(San Diego, CA) The Research Consortium announced today the availability of a guide to alert consumers to the emergence of substandard and counterfeit reusable face coverings and equip them to identify and avoid them.
Concerned that face coverings vary greatly in their effectiveness at source control and wearer protection, under the oversight of the CDC’s National Institute for Occupational Safety and Health, the ASTM International standards organization created a new international standard for manufacturers and consumers alike.
The new Standard Specification for Barrier Face Coverings (ASTM F3502) establishes baseline design, fit and performance criteria for manufacturers and an easy, uniform method for consumers to evaluate them. Essentially creating the “barrier face covering” product class, it also gave rise to some unintended consequences: substandard and counterfeit face coverings and companies willing to make them. Consumers (individual, government and corporate) need to be aware of, concerned with, and equipped to identify and avoid these products; ergo the guide.
Written by Richard Nicholas, a forty-year veteran of the healthcare industry, and a member of the ASTM committee that developed the standard, it details how consumers can identify substandard and counterfeit products: the distinction being that substandard products simply fail to meet the standard’s requirements, while counterfeits are ones that are falsely claimed to comply with it.
Intended for individuals, employers and professional advisors (e.g., purchasing, HR, workplace safety, loss control, risk management) — as well as medical directors and health system administrators —
How to Avoid Buying Your Family and Employees Counterfeit and Substandard Reusable Face Coverings addresses everything from the standard’s requirements; to interpreting mask classification labels; to consumer warnings about those aspects of face masks that pose potential health, safety and environmental risks (a topic that has not been fully developed in this first version of the standard).
Nicholas surveyed manufacturers, distributors and retailers that falsely represented their face coverings as being “ASTM F3502-compliant” or “certified” and found that noncompliance was both accidental and deliberate. Most were unaware of the standard’s requirements; many mistakenly believed that their “outmoded” past performance tests are sufficient to satisfy the standard; some expressed little concern for putting the public at risk.
Not surprisingly, Nicholas found manufacturers that are knowingly making false claims about their products’ being compliant or “certified” solely to gain market advantage. Some haven’t even gotten their masks fully tested to the standard’s specifications. In part, this is because the laboratories (e.g. Intertek, SGS, Eurofins, ICS, Nelson) have only recently become prepared and accredited to perform ASTM F3502’s unique tests and assessments, and some still remain confused as to its requirements.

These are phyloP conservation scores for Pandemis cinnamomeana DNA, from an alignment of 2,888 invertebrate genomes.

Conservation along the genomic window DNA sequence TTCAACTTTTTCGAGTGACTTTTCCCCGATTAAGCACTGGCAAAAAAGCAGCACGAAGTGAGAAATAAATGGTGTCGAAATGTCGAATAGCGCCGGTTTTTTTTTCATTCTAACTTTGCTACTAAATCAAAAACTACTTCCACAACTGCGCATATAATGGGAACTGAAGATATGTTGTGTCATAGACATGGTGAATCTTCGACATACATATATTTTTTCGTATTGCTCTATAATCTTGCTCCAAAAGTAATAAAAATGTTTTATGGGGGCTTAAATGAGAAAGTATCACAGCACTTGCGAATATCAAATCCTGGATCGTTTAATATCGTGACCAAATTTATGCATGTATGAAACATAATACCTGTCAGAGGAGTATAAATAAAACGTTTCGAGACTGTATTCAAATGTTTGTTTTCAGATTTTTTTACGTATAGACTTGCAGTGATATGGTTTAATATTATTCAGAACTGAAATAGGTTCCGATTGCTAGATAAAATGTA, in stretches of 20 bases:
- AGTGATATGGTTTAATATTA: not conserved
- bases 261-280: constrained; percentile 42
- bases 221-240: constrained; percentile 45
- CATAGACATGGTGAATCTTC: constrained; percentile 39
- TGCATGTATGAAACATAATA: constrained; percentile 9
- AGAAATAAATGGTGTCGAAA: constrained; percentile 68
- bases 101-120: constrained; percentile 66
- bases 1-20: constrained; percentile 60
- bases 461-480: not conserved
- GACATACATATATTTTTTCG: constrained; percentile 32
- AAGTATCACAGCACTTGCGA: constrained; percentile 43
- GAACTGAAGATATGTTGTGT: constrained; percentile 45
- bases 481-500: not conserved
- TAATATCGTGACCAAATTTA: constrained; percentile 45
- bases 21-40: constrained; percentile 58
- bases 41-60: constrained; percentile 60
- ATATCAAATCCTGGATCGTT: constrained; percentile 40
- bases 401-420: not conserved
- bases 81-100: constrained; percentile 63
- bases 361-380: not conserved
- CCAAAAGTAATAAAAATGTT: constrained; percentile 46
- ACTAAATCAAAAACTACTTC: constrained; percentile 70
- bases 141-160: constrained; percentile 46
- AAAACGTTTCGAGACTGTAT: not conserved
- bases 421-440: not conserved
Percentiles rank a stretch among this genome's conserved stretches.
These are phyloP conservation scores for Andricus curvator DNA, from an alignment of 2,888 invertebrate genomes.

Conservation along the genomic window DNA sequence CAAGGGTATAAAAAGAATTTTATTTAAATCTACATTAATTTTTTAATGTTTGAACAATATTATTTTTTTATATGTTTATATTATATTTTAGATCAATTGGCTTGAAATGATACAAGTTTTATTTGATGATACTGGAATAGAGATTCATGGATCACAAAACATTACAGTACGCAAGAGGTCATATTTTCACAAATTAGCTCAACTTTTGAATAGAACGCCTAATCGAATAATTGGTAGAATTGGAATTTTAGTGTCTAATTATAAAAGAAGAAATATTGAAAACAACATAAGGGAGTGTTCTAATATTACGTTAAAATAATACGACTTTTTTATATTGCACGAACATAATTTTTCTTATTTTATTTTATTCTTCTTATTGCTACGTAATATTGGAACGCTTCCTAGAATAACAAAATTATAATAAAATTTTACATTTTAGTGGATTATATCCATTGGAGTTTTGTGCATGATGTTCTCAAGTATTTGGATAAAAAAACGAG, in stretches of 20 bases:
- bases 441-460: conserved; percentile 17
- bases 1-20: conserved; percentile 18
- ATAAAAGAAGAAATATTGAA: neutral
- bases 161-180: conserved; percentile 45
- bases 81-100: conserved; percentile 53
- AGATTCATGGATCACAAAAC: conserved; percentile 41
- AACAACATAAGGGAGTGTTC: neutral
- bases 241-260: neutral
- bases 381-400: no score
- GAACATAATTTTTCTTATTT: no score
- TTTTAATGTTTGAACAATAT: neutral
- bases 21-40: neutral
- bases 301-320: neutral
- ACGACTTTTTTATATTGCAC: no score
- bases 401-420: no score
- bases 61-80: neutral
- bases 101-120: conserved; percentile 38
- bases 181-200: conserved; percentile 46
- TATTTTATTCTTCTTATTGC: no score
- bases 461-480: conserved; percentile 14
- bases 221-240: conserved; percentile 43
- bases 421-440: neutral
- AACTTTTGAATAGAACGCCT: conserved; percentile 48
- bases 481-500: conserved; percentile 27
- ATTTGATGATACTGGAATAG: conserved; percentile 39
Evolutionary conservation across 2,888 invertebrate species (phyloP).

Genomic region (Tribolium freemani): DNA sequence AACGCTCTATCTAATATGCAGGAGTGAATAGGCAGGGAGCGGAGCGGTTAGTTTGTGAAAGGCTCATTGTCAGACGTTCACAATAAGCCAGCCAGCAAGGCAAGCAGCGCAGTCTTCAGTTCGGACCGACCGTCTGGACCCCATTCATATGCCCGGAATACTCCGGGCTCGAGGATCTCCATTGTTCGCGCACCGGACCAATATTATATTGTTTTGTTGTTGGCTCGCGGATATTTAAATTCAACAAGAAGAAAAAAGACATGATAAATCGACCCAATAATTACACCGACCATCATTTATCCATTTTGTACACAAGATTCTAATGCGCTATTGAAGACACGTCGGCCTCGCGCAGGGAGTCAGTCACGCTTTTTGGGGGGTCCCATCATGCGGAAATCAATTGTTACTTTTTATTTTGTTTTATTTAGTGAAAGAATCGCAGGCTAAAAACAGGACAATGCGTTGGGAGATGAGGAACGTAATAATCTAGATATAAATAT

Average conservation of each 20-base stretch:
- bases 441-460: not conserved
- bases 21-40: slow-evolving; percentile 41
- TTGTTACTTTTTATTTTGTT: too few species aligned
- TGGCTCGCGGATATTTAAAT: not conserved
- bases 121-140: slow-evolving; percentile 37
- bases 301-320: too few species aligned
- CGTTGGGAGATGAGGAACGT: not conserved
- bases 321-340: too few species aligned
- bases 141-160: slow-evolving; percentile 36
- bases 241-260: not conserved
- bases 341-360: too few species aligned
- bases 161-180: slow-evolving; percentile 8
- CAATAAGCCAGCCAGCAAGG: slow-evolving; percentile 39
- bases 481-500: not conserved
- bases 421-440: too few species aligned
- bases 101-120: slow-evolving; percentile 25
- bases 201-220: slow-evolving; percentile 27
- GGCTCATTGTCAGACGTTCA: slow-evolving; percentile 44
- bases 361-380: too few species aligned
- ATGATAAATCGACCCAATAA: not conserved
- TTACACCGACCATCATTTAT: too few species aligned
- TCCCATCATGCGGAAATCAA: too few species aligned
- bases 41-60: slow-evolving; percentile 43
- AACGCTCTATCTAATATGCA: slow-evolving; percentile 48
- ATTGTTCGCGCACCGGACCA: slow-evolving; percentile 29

According to Nicholas: “Substandard and counterfeit face masks are dangerous because they foster a false sense of security…for wearers and those around them. Consumers must be certain that the products they buy are compliant with the new standard as their well-being, and that of their family and employees, is at stake.”
Among national standards, ours is unique in its use of the rigorous NIOSH-based particle filtration efficiency test which yields much lower results (< 60% vs. > 95%) than the traditional tests familiar to consumers. It requires design, leakage, fit and biocompatibility assessments and retesting after the claimed maximum number of washings to evaluate performance and fit with prolonged use. Manufacturers must evidence meeting ALL the standard’s requirements in a Conformity Assessment Report to be compliant.
ASTM F3502 has been adopted by the FDA. Other agencies (e.g., OSHA) with enforcement capability will soon follow; the FTC, DOJ and some state AGs have already begun counterfeit and fair-trade investigations. A new World Bank sponsored global campaign is underway to raise awareness of community mask standards as well an initiative to establish an online voluntary “registry” for products claiming compliance to evidence such.
Deception isn’t limited to consumers. Yahoo! featured articles having a manufacturer’s claim that its face masks “…got an ASTM certification”. TODAY and NBC News published articles with a false manufacturer claim that its products were among the first to get “certified” and “proven to meet” the new standard. To their credit, upon learning from Nicholas that ASTM doesn’t “certify” face coverings, Yahoo! promptly deleted its articles and NBC News issued this correction: “After consulting lab reports and experts, NBC News confirmed that the masks did not meet a new standard for reusable masks” and removed the product from its best face mask listing.
How to Avoid Buying Your Family and Employees Counterfeit and Substandard Reusable Face Coverings is available here and at www.researchconsortium.org There you will find our other articles and our definitive study: CoVid-19: Its Transmission, and Face Mask Efficacy
The TPA Network Research Consortium is an emerging industry-wide research initiative to help healthplan sponsors evaluate new medical technologies and health innovations…by conducting much-needed payor-focused translational research and facilitating more, smarter and less costly clinical trials.
For full disclosure, the RC developed a patent-pending reusable face covering that is in the prototype stage